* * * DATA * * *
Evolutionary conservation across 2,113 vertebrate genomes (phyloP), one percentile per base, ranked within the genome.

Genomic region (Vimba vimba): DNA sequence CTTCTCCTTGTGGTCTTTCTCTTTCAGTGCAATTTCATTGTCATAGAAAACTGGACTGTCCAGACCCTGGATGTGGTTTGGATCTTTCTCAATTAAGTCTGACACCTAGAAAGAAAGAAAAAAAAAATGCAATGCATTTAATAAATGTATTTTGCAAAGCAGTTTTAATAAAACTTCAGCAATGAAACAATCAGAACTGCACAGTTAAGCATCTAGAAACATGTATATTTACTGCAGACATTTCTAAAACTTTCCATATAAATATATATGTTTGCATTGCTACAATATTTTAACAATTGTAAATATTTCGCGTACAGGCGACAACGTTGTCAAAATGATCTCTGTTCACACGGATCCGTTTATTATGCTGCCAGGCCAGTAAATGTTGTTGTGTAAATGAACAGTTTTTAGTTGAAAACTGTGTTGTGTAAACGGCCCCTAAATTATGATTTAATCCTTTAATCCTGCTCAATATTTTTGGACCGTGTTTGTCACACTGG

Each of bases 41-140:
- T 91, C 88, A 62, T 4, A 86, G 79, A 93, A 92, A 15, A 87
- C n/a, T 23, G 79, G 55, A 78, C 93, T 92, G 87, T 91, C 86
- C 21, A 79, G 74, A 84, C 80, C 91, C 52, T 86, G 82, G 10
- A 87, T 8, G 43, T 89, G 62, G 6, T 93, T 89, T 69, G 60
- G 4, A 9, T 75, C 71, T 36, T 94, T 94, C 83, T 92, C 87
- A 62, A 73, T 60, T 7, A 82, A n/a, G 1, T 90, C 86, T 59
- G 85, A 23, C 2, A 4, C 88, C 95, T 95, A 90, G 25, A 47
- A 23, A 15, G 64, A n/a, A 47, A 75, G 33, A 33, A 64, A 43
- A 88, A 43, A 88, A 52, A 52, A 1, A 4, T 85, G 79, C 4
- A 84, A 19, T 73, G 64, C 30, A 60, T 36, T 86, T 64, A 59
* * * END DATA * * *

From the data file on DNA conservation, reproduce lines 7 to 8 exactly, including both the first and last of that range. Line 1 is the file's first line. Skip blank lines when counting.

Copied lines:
- A 87, T 8, G 43, T 89, G 62, G 6, T 93, T 89, T 69, G 60
- G 4, A 9, T 75, C 71, T 36, T 94, T 94, C 83, T 92, C 87